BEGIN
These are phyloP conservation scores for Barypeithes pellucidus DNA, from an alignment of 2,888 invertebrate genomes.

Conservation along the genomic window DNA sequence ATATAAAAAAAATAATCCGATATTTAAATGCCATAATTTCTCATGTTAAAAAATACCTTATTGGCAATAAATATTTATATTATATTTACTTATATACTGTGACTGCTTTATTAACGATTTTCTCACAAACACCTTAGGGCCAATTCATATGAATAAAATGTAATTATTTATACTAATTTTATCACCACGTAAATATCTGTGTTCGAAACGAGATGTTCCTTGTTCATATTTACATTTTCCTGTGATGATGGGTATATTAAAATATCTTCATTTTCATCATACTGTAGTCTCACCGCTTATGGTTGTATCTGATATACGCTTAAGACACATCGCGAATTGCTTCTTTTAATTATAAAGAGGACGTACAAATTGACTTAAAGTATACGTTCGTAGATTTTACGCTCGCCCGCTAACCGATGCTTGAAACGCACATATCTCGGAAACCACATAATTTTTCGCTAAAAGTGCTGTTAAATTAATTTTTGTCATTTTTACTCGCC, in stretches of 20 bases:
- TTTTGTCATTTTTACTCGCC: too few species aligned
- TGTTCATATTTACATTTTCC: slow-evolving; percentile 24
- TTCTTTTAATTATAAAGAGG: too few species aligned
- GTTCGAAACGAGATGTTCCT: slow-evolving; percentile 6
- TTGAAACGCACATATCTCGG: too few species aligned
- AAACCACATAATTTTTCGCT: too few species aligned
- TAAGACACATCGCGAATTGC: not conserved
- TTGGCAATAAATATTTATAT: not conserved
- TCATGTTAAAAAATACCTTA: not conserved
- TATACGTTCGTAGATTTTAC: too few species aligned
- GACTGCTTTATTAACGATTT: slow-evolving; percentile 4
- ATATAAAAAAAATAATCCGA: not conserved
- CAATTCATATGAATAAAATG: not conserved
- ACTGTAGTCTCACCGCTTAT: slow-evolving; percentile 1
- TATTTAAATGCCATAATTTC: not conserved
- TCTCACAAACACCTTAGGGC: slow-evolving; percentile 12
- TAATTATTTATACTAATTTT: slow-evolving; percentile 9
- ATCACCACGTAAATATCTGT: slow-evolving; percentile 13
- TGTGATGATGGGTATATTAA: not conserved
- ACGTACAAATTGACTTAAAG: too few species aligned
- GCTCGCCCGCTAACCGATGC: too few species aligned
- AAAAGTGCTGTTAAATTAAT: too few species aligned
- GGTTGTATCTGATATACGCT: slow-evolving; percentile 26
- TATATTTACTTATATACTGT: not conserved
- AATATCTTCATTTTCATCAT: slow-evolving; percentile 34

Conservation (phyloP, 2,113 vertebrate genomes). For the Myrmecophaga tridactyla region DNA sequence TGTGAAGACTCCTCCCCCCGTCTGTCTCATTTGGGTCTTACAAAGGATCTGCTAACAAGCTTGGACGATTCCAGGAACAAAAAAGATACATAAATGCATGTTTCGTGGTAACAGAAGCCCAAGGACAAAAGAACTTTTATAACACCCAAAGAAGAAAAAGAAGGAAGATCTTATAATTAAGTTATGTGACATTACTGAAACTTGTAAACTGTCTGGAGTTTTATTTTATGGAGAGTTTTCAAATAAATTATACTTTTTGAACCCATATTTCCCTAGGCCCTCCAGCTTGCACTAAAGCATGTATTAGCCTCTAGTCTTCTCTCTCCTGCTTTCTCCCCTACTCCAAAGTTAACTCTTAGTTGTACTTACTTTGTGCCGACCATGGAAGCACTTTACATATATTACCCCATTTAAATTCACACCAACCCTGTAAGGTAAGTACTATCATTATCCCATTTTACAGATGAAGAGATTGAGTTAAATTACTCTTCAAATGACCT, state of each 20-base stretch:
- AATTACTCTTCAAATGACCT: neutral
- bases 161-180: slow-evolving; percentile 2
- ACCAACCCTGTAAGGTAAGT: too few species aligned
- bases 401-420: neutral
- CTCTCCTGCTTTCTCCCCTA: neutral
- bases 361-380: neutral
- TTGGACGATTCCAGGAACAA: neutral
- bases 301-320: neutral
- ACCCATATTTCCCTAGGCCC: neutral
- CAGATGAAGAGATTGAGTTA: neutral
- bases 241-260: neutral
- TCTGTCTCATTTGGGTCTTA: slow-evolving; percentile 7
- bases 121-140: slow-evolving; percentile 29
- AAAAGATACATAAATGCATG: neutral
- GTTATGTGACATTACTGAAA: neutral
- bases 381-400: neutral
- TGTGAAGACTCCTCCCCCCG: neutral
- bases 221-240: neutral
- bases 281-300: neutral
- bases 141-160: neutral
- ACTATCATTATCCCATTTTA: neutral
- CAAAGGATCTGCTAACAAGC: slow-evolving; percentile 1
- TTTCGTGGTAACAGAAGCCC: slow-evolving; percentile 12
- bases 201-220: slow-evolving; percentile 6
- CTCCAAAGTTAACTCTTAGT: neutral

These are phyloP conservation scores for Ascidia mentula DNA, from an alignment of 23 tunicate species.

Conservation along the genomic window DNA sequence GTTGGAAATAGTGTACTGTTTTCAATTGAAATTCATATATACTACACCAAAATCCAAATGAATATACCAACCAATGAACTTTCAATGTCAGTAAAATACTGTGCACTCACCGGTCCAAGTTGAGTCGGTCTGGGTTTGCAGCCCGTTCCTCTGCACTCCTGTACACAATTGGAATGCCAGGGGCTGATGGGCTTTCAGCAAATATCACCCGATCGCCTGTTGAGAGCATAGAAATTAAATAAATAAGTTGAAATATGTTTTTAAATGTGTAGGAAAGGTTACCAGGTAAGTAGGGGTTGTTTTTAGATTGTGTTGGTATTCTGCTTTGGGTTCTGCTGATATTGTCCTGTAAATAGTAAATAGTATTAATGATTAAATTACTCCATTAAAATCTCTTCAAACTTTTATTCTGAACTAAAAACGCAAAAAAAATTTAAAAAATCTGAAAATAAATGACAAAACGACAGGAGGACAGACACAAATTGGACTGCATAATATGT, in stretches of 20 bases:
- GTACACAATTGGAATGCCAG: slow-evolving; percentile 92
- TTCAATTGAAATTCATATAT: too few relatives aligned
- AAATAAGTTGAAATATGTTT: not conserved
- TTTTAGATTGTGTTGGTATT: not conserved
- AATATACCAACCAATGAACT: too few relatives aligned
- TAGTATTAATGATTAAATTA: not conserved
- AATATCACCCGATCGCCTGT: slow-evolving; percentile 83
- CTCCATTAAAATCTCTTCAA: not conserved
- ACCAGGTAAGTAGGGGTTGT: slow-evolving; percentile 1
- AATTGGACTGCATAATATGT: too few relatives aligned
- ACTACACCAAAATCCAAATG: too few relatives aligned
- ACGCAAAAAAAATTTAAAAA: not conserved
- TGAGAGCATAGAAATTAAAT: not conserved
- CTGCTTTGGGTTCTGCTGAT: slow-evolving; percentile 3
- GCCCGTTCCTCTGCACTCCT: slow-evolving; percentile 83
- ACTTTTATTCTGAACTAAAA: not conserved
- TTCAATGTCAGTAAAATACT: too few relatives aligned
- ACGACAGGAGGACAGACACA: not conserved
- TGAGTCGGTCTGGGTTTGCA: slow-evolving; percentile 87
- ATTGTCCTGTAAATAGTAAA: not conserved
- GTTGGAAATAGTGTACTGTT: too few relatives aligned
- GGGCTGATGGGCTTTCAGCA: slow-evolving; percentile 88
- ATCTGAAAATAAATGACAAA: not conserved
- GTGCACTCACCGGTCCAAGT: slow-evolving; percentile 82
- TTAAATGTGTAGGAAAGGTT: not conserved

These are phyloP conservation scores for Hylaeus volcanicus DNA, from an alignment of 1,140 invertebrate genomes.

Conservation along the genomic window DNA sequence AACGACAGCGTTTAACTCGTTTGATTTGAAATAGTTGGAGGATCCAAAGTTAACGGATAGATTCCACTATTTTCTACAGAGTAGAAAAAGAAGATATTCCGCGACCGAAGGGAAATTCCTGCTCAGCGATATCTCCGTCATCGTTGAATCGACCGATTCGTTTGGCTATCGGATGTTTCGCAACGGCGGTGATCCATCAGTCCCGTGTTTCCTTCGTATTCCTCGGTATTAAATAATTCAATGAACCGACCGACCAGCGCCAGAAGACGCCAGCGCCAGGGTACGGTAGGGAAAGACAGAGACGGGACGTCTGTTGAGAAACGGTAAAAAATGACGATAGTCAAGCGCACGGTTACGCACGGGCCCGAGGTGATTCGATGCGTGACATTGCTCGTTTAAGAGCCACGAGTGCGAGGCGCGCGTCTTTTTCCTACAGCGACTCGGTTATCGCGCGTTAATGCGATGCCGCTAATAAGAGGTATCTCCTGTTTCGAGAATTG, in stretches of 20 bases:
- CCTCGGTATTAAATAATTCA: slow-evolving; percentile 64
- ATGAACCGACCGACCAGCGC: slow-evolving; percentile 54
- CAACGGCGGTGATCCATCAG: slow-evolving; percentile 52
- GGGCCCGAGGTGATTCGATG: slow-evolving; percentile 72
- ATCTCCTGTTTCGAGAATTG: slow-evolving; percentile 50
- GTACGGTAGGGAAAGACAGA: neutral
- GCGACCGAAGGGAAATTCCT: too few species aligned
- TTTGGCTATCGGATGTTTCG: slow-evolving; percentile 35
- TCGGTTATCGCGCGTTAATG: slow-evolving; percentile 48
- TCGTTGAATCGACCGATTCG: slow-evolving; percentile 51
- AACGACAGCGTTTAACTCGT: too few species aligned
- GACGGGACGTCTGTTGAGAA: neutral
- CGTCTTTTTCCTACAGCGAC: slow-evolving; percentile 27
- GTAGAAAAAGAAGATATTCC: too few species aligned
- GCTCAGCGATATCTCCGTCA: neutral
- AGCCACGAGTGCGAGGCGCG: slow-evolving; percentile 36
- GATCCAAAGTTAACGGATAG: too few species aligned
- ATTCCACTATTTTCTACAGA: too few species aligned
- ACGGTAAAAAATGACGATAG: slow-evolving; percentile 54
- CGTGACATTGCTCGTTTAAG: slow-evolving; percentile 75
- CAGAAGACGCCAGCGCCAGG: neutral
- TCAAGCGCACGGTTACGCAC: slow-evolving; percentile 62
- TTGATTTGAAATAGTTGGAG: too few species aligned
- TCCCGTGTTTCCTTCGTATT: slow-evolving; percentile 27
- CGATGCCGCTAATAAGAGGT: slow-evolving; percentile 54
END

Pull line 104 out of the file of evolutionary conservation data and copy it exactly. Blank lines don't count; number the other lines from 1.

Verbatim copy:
- TCAAGCGCACGGTTACGCAC: slow-evolving; percentile 62